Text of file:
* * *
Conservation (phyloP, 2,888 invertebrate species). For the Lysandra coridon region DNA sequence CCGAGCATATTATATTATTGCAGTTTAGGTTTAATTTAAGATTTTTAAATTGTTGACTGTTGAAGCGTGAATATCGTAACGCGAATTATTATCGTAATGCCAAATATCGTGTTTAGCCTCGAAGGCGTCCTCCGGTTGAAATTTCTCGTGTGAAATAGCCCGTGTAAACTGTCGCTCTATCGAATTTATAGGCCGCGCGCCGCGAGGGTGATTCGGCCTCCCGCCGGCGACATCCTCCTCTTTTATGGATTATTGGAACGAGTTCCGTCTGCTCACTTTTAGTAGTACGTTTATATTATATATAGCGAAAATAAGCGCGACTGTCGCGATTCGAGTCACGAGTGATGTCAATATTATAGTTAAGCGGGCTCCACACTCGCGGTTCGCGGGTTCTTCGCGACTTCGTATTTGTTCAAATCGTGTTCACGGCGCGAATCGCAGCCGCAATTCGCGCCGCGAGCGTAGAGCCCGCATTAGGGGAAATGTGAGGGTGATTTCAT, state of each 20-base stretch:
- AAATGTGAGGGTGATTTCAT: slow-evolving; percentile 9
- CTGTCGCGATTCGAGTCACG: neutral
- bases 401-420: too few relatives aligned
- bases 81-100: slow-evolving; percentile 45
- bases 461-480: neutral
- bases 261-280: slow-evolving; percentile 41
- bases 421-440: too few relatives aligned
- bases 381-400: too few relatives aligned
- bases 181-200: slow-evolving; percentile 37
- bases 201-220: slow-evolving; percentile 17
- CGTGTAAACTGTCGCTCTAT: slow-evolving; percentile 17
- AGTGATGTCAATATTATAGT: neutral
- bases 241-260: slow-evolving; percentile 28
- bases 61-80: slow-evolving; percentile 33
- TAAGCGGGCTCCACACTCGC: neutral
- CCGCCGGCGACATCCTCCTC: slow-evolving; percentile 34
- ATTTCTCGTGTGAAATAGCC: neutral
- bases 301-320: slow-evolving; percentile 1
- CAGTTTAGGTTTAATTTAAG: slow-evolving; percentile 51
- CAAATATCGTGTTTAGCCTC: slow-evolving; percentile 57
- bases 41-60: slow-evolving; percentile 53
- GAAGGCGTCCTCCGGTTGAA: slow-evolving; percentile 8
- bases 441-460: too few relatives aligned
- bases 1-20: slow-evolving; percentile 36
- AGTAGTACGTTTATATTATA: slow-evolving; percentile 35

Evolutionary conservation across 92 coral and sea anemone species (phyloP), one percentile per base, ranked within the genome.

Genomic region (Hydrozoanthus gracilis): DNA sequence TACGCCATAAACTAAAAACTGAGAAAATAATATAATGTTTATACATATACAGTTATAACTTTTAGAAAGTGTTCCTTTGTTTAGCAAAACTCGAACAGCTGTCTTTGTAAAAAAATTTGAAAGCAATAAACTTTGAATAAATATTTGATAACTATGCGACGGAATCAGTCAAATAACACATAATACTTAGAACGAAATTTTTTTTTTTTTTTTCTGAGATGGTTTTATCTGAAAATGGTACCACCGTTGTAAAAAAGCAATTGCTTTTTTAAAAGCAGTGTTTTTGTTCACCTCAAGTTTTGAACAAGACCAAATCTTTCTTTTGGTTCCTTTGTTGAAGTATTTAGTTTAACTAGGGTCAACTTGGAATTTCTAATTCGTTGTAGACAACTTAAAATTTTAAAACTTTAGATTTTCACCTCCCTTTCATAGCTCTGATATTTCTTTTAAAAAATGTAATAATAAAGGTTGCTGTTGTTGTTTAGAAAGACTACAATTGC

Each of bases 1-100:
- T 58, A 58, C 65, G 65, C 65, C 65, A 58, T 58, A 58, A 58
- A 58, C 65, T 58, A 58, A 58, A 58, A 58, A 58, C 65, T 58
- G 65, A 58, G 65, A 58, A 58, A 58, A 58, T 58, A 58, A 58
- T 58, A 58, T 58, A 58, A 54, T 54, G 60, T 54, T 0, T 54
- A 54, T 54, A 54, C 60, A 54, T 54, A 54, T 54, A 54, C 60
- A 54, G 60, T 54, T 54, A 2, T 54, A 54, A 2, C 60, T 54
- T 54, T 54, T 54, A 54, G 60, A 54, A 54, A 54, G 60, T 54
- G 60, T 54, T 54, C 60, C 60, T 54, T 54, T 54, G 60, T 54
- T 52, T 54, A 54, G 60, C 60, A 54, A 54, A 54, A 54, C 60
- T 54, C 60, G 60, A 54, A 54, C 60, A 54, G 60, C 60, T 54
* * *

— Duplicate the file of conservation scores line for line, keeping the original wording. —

Conservation (phyloP, 2,888 invertebrate species). For the Lysandra coridon region DNA sequence CCGAGCATATTATATTATTGCAGTTTAGGTTTAATTTAAGATTTTTAAATTGTTGACTGTTGAAGCGTGAATATCGTAACGCGAATTATTATCGTAATGCCAAATATCGTGTTTAGCCTCGAAGGCGTCCTCCGGTTGAAATTTCTCGTGTGAAATAGCCCGTGTAAACTGTCGCTCTATCGAATTTATAGGCCGCGCGCCGCGAGGGTGATTCGGCCTCCCGCCGGCGACATCCTCCTCTTTTATGGATTATTGGAACGAGTTCCGTCTGCTCACTTTTAGTAGTACGTTTATATTATATATAGCGAAAATAAGCGCGACTGTCGCGATTCGAGTCACGAGTGATGTCAATATTATAGTTAAGCGGGCTCCACACTCGCGGTTCGCGGGTTCTTCGCGACTTCGTATTTGTTCAAATCGTGTTCACGGCGCGAATCGCAGCCGCAATTCGCGCCGCGAGCGTAGAGCCCGCATTAGGGGAAATGTGAGGGTGATTTCAT, state of each 20-base stretch:
- AAATGTGAGGGTGATTTCAT: slow-evolving; percentile 9
- CTGTCGCGATTCGAGTCACG: neutral
- bases 401-420: too few relatives aligned
- bases 81-100: slow-evolving; percentile 45
- bases 461-480: neutral
- bases 261-280: slow-evolving; percentile 41
- bases 421-440: too few relatives aligned
- bases 381-400: too few relatives aligned
- bases 181-200: slow-evolving; percentile 37
- bases 201-220: slow-evolving; percentile 17
- CGTGTAAACTGTCGCTCTAT: slow-evolving; percentile 17
- AGTGATGTCAATATTATAGT: neutral
- bases 241-260: slow-evolving; percentile 28
- bases 61-80: slow-evolving; percentile 33
- TAAGCGGGCTCCACACTCGC: neutral
- CCGCCGGCGACATCCTCCTC: slow-evolving; percentile 34
- ATTTCTCGTGTGAAATAGCC: neutral
- bases 301-320: slow-evolving; percentile 1
- CAGTTTAGGTTTAATTTAAG: slow-evolving; percentile 51
- CAAATATCGTGTTTAGCCTC: slow-evolving; percentile 57
- bases 41-60: slow-evolving; percentile 53
- GAAGGCGTCCTCCGGTTGAA: slow-evolving; percentile 8
- bases 441-460: too few relatives aligned
- bases 1-20: slow-evolving; percentile 36
- AGTAGTACGTTTATATTATA: slow-evolving; percentile 35

Evolutionary conservation across 92 coral and sea anemone species (phyloP), one percentile per base, ranked within the genome.

Genomic region (Hydrozoanthus gracilis): DNA sequence TACGCCATAAACTAAAAACTGAGAAAATAATATAATGTTTATACATATACAGTTATAACTTTTAGAAAGTGTTCCTTTGTTTAGCAAAACTCGAACAGCTGTCTTTGTAAAAAAATTTGAAAGCAATAAACTTTGAATAAATATTTGATAACTATGCGACGGAATCAGTCAAATAACACATAATACTTAGAACGAAATTTTTTTTTTTTTTTTCTGAGATGGTTTTATCTGAAAATGGTACCACCGTTGTAAAAAAGCAATTGCTTTTTTAAAAGCAGTGTTTTTGTTCACCTCAAGTTTTGAACAAGACCAAATCTTTCTTTTGGTTCCTTTGTTGAAGTATTTAGTTTAACTAGGGTCAACTTGGAATTTCTAATTCGTTGTAGACAACTTAAAATTTTAAAACTTTAGATTTTCACCTCCCTTTCATAGCTCTGATATTTCTTTTAAAAAATGTAATAATAAAGGTTGCTGTTGTTGTTTAGAAAGACTACAATTGC

Each of bases 1-100:
- T 58, A 58, C 65, G 65, C 65, C 65, A 58, T 58, A 58, A 58
- A 58, C 65, T 58, A 58, A 58, A 58, A 58, A 58, C 65, T 58
- G 65, A 58, G 65, A 58, A 58, A 58, A 58, T 58, A 58, A 58
- T 58, A 58, T 58, A 58, A 54, T 54, G 60, T 54, T 0, T 54
- A 54, T 54, A 54, C 60, A 54, T 54, A 54, T 54, A 54, C 60
- A 54, G 60, T 54, T 54, A 2, T 54, A 54, A 2, C 60, T 54
- T 54, T 54, T 54, A 54, G 60, A 54, A 54, A 54, G 60, T 54
- G 60, T 54, T 54, C 60, C 60, T 54, T 54, T 54, G 60, T 54
- T 52, T 54, A 54, G 60, C 60, A 54, A 54, A 54, A 54, C 60
- T 54, C 60, G 60, A 54, A 54, C 60, A 54, G 60, C 60, T 54